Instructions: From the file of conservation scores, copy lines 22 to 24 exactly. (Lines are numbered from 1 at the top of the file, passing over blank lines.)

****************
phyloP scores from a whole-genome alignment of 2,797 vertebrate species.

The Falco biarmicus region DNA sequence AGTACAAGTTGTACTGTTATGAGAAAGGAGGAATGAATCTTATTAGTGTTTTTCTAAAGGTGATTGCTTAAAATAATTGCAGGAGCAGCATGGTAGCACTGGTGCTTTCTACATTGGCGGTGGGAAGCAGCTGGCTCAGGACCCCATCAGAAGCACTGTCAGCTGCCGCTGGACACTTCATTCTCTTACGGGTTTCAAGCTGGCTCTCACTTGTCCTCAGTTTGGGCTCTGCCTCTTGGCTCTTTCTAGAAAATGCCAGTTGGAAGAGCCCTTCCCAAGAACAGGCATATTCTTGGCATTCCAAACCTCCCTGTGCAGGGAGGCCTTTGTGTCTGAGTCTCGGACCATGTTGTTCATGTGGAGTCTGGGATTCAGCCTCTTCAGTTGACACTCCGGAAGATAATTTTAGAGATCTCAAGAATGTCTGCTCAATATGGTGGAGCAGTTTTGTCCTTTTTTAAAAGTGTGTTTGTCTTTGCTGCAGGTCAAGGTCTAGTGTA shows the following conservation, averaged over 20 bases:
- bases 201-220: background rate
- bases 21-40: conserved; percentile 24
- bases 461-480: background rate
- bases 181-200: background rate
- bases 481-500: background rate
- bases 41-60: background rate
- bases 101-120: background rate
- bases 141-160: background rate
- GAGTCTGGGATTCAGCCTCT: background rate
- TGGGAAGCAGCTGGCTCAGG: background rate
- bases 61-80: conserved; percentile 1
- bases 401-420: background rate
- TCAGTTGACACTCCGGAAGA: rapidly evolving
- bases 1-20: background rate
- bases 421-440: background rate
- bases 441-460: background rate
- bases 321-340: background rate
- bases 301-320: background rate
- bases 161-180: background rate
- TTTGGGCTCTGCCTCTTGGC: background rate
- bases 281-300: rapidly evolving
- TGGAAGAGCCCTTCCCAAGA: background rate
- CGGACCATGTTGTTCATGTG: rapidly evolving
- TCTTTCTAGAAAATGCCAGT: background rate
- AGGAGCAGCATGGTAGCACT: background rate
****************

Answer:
- TTTGGGCTCTGCCTCTTGGC: background rate
- bases 281-300: rapidly evolving
- TGGAAGAGCCCTTCCCAAGA: background rate